On 03/02/2012, Tom Rosmond <rosmond_at_[hidden]> wrote:
> Recently the organization I work for bought a modest sized Linux cluster
> for running large atmospheric data assimilation systems. In my
> experience a glaring problem with systems of this kind is poor IO
> performance. Typically they have 2 types of network: 1) A high speed,
> low latency, e.g. Infiniband, network dedicated to MPI communications,
> and, 2) A lower speed network, e.g 1Gb or 10Gb ethernet, for IO. On
> clusters this second network is usually the basis for a global parallel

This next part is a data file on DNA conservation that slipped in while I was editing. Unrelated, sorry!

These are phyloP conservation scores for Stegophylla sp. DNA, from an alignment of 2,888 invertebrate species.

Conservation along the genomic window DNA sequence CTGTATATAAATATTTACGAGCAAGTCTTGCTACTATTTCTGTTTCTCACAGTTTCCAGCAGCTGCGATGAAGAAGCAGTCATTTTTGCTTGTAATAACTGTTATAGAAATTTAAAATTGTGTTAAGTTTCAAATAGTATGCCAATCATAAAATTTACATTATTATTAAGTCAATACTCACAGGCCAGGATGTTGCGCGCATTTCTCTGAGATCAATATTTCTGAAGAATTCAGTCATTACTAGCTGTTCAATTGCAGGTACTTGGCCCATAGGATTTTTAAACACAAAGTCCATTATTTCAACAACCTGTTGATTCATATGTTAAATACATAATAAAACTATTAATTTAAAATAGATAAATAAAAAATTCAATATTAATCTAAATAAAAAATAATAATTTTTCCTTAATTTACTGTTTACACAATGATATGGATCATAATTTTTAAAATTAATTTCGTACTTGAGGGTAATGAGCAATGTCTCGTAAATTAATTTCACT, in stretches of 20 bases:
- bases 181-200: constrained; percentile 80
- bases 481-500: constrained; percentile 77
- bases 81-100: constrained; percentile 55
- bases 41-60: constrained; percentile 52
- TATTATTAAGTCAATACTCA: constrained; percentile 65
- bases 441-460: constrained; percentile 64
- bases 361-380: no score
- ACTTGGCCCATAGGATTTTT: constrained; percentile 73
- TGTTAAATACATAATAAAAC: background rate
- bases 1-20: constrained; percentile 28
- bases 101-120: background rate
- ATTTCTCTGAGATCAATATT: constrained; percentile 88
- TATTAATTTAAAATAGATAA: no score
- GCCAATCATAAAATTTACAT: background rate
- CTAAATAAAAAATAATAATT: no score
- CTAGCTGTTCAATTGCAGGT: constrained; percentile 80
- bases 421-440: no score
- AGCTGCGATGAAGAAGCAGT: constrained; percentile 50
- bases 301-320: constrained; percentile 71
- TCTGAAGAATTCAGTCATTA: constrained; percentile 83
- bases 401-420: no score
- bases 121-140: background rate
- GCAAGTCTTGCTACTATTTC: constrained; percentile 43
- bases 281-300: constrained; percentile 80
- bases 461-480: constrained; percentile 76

> file system (GPFS), through which nearly all IO traffic must pass.
You can use the Infiniband network for storage very easily, and this
is commonly done.
Indeed, you can increase your bandwidth for storage by using the two
ports of the Infiniband adapters, allocating even and odd compute
nodes to different storage subnets.
All you need do is have an Infiniband card (or cards) in your storage server,
or to put in dedicated storage routers (such as Panasas do).
GPFS is not the only kid on the block. There are other filesystems out
there - such as Panasas and Lustre.
And indeed what is wrong with having a properly balanced RAID array
and an NFS server with an Infiniband interface (or interfaces).
The 'glaring problem' is not inherent in clusters.